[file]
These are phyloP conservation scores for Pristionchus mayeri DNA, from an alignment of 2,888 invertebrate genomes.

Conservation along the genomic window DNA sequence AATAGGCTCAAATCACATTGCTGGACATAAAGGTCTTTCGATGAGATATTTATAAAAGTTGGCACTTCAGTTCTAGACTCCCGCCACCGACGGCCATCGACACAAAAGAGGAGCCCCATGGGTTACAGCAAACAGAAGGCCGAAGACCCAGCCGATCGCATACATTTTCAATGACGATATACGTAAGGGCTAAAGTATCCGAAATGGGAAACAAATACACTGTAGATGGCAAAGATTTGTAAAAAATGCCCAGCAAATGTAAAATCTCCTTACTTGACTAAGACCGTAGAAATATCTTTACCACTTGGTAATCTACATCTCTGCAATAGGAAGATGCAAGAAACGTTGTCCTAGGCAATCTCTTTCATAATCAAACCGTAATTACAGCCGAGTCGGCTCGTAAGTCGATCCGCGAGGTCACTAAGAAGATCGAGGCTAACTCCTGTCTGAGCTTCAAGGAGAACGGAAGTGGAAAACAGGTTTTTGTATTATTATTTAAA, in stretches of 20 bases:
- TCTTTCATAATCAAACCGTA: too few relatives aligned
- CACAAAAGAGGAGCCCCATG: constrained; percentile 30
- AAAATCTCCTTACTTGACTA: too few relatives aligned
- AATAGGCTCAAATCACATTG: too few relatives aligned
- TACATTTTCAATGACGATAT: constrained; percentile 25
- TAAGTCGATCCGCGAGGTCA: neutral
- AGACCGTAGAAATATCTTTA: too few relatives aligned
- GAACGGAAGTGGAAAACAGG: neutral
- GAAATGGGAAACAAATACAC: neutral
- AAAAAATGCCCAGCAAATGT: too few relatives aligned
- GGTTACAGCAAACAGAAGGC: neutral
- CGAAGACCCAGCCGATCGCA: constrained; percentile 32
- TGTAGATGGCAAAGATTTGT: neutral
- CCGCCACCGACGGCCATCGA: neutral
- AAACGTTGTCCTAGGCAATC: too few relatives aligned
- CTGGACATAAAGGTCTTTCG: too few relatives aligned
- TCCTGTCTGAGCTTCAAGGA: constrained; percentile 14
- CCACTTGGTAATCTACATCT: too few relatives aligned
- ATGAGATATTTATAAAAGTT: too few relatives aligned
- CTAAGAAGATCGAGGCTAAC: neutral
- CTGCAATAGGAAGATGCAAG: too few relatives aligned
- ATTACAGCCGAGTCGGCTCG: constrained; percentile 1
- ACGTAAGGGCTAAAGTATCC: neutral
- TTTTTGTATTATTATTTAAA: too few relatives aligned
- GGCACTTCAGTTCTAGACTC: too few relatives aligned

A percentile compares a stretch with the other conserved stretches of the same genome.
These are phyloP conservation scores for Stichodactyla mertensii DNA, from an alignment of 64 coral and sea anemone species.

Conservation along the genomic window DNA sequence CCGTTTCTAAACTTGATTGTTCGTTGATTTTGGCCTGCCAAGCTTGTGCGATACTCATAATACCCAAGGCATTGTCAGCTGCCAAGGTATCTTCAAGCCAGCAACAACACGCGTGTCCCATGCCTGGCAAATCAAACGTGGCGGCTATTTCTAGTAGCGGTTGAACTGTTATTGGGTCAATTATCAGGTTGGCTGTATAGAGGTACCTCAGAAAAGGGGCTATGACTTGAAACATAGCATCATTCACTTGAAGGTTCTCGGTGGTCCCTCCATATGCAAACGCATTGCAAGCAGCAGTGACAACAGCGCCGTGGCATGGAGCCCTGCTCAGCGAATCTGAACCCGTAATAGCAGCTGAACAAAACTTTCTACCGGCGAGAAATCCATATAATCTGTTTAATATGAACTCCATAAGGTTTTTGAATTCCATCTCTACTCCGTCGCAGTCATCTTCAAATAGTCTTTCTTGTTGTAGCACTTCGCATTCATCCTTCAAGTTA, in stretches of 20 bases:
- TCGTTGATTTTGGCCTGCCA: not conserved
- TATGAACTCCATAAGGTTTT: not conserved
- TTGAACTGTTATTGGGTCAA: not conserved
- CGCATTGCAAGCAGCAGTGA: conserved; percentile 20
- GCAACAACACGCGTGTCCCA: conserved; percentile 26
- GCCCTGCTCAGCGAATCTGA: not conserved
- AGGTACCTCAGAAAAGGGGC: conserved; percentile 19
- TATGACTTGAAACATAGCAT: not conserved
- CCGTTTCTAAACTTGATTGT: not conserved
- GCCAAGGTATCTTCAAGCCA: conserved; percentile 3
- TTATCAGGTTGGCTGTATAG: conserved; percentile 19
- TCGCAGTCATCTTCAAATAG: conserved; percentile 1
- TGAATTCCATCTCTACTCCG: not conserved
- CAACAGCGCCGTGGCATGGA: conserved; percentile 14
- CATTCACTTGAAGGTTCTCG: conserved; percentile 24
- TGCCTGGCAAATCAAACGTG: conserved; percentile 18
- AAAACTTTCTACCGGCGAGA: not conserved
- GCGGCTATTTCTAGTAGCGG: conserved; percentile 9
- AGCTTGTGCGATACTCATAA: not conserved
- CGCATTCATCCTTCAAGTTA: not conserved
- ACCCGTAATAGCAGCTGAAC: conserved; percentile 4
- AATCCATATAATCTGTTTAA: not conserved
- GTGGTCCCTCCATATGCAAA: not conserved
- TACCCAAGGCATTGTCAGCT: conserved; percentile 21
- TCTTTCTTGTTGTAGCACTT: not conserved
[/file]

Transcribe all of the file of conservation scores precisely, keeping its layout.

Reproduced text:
These are phyloP conservation scores for Pristionchus mayeri DNA, from an alignment of 2,888 invertebrate genomes.

Conservation along the genomic window DNA sequence AATAGGCTCAAATCACATTGCTGGACATAAAGGTCTTTCGATGAGATATTTATAAAAGTTGGCACTTCAGTTCTAGACTCCCGCCACCGACGGCCATCGACACAAAAGAGGAGCCCCATGGGTTACAGCAAACAGAAGGCCGAAGACCCAGCCGATCGCATACATTTTCAATGACGATATACGTAAGGGCTAAAGTATCCGAAATGGGAAACAAATACACTGTAGATGGCAAAGATTTGTAAAAAATGCCCAGCAAATGTAAAATCTCCTTACTTGACTAAGACCGTAGAAATATCTTTACCACTTGGTAATCTACATCTCTGCAATAGGAAGATGCAAGAAACGTTGTCCTAGGCAATCTCTTTCATAATCAAACCGTAATTACAGCCGAGTCGGCTCGTAAGTCGATCCGCGAGGTCACTAAGAAGATCGAGGCTAACTCCTGTCTGAGCTTCAAGGAGAACGGAAGTGGAAAACAGGTTTTTGTATTATTATTTAAA, in stretches of 20 bases:
- TCTTTCATAATCAAACCGTA: too few relatives aligned
- CACAAAAGAGGAGCCCCATG: constrained; percentile 30
- AAAATCTCCTTACTTGACTA: too few relatives aligned
- AATAGGCTCAAATCACATTG: too few relatives aligned
- TACATTTTCAATGACGATAT: constrained; percentile 25
- TAAGTCGATCCGCGAGGTCA: neutral
- AGACCGTAGAAATATCTTTA: too few relatives aligned
- GAACGGAAGTGGAAAACAGG: neutral
- GAAATGGGAAACAAATACAC: neutral
- AAAAAATGCCCAGCAAATGT: too few relatives aligned
- GGTTACAGCAAACAGAAGGC: neutral
- CGAAGACCCAGCCGATCGCA: constrained; percentile 32
- TGTAGATGGCAAAGATTTGT: neutral
- CCGCCACCGACGGCCATCGA: neutral
- AAACGTTGTCCTAGGCAATC: too few relatives aligned
- CTGGACATAAAGGTCTTTCG: too few relatives aligned
- TCCTGTCTGAGCTTCAAGGA: constrained; percentile 14
- CCACTTGGTAATCTACATCT: too few relatives aligned
- ATGAGATATTTATAAAAGTT: too few relatives aligned
- CTAAGAAGATCGAGGCTAAC: neutral
- CTGCAATAGGAAGATGCAAG: too few relatives aligned
- ATTACAGCCGAGTCGGCTCG: constrained; percentile 1
- ACGTAAGGGCTAAAGTATCC: neutral
- TTTTTGTATTATTATTTAAA: too few relatives aligned
- GGCACTTCAGTTCTAGACTC: too few relatives aligned

A percentile compares a stretch with the other conserved stretches of the same genome.
These are phyloP conservation scores for Stichodactyla mertensii DNA, from an alignment of 64 coral and sea anemone species.

Conservation along the genomic window DNA sequence CCGTTTCTAAACTTGATTGTTCGTTGATTTTGGCCTGCCAAGCTTGTGCGATACTCATAATACCCAAGGCATTGTCAGCTGCCAAGGTATCTTCAAGCCAGCAACAACACGCGTGTCCCATGCCTGGCAAATCAAACGTGGCGGCTATTTCTAGTAGCGGTTGAACTGTTATTGGGTCAATTATCAGGTTGGCTGTATAGAGGTACCTCAGAAAAGGGGCTATGACTTGAAACATAGCATCATTCACTTGAAGGTTCTCGGTGGTCCCTCCATATGCAAACGCATTGCAAGCAGCAGTGACAACAGCGCCGTGGCATGGAGCCCTGCTCAGCGAATCTGAACCCGTAATAGCAGCTGAACAAAACTTTCTACCGGCGAGAAATCCATATAATCTGTTTAATATGAACTCCATAAGGTTTTTGAATTCCATCTCTACTCCGTCGCAGTCATCTTCAAATAGTCTTTCTTGTTGTAGCACTTCGCATTCATCCTTCAAGTTA, in stretches of 20 bases:
- TCGTTGATTTTGGCCTGCCA: not conserved
- TATGAACTCCATAAGGTTTT: not conserved
- TTGAACTGTTATTGGGTCAA: not conserved
- CGCATTGCAAGCAGCAGTGA: conserved; percentile 20
- GCAACAACACGCGTGTCCCA: conserved; percentile 26
- GCCCTGCTCAGCGAATCTGA: not conserved
- AGGTACCTCAGAAAAGGGGC: conserved; percentile 19
- TATGACTTGAAACATAGCAT: not conserved
- CCGTTTCTAAACTTGATTGT: not conserved
- GCCAAGGTATCTTCAAGCCA: conserved; percentile 3
- TTATCAGGTTGGCTGTATAG: conserved; percentile 19
- TCGCAGTCATCTTCAAATAG: conserved; percentile 1
- TGAATTCCATCTCTACTCCG: not conserved
- CAACAGCGCCGTGGCATGGA: conserved; percentile 14
- CATTCACTTGAAGGTTCTCG: conserved; percentile 24
- TGCCTGGCAAATCAAACGTG: conserved; percentile 18
- AAAACTTTCTACCGGCGAGA: not conserved
- GCGGCTATTTCTAGTAGCGG: conserved; percentile 9
- AGCTTGTGCGATACTCATAA: not conserved
- CGCATTCATCCTTCAAGTTA: not conserved
- ACCCGTAATAGCAGCTGAAC: conserved; percentile 4
- AATCCATATAATCTGTTTAA: not conserved
- GTGGTCCCTCCATATGCAAA: not conserved
- TACCCAAGGCATTGTCAGCT: conserved; percentile 21
- TCTTTCTTGTTGTAGCACTT: not conserved